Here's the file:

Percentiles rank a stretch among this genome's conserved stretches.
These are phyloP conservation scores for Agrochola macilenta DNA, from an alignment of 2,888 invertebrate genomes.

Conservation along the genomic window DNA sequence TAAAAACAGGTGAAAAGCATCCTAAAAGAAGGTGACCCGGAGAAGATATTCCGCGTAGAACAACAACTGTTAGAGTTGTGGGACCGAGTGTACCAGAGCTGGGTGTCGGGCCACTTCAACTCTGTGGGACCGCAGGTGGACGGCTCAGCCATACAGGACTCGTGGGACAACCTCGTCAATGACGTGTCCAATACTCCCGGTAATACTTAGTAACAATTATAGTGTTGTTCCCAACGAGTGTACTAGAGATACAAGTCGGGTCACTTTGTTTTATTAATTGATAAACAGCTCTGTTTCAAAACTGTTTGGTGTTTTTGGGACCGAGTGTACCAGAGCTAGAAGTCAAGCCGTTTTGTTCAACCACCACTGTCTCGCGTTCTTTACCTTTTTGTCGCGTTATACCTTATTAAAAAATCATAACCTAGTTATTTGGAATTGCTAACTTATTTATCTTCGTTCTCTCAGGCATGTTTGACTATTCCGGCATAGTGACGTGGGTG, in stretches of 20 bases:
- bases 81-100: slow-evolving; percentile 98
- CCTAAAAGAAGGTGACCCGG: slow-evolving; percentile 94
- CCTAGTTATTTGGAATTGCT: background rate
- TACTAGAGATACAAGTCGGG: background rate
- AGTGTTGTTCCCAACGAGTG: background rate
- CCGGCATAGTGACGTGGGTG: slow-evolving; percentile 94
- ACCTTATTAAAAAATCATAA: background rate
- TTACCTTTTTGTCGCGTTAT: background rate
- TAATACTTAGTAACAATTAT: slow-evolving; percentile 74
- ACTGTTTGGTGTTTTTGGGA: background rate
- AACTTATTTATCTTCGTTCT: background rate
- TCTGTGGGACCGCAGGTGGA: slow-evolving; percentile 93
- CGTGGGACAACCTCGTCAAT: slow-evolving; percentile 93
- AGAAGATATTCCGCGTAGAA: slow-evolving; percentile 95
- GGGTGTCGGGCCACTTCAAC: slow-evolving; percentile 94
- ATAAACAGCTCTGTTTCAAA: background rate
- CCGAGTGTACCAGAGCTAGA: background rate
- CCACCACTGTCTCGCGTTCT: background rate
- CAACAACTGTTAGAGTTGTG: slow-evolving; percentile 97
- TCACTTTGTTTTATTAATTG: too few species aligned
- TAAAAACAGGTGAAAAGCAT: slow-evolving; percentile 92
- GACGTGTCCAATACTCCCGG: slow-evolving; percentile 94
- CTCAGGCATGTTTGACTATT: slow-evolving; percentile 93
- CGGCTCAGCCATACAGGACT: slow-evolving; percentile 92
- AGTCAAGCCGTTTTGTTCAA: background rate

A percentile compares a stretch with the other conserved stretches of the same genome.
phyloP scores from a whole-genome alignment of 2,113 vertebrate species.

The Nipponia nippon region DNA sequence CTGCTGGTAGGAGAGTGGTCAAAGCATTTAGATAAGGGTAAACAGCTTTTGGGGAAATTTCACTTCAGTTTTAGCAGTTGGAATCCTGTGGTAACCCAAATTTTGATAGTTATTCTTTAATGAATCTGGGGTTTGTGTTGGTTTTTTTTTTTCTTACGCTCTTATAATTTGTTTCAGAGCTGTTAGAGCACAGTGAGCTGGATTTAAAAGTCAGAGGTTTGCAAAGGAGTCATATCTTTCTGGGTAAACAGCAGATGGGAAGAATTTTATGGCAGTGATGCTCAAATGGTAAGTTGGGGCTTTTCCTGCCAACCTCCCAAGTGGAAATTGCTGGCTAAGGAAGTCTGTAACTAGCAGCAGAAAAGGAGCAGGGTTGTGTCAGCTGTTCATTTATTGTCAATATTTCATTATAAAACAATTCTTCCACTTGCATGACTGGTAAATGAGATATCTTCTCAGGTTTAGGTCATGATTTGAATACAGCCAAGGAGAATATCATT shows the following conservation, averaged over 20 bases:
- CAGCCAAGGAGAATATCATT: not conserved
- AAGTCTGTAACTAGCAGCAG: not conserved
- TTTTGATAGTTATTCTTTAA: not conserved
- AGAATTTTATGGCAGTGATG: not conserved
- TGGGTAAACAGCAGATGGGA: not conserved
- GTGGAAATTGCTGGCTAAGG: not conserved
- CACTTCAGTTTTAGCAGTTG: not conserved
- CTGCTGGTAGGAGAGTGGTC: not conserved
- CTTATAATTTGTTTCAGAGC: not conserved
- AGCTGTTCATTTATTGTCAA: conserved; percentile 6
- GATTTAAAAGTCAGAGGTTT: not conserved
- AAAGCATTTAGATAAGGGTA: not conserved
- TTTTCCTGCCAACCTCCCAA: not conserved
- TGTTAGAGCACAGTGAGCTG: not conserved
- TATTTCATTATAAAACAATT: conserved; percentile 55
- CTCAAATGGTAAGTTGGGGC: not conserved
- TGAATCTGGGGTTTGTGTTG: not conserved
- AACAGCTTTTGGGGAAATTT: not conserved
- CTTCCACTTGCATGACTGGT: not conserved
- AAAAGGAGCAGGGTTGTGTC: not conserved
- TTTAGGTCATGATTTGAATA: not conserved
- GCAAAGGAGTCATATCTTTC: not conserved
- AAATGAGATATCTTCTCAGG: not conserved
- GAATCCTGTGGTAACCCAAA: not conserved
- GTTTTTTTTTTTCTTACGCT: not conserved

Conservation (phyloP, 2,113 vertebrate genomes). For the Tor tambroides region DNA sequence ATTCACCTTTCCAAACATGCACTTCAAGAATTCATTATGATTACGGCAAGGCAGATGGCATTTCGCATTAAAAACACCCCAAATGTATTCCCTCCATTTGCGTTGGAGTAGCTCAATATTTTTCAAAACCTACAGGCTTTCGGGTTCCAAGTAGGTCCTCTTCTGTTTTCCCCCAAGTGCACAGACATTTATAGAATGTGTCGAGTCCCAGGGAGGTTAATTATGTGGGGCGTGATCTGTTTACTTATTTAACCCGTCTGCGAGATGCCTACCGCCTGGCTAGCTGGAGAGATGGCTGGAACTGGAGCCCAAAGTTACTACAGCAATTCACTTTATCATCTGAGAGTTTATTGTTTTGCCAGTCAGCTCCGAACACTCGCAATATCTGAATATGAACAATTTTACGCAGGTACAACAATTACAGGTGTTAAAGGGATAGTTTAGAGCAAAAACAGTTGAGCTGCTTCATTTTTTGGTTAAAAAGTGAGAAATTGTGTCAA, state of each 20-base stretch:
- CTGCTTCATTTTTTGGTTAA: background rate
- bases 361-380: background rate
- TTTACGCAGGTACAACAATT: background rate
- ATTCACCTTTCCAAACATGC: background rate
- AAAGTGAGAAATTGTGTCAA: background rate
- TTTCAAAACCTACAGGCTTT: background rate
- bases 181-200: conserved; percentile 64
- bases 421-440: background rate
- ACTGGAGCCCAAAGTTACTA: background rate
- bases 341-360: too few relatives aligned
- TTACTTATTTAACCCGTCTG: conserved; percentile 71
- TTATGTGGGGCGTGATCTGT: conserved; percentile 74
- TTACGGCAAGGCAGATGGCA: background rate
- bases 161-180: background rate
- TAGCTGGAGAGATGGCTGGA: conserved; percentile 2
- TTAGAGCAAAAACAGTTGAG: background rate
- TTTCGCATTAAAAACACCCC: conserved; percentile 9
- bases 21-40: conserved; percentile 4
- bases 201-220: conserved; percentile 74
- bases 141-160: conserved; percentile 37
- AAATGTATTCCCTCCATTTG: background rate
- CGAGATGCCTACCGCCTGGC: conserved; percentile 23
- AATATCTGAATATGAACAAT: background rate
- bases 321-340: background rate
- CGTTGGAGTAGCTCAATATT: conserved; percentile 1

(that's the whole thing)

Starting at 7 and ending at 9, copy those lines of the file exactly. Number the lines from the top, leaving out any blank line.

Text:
- TACTAGAGATACAAGTCGGG: background rate
- AGTGTTGTTCCCAACGAGTG: background rate
- CCGGCATAGTGACGTGGGTG: slow-evolving; percentile 94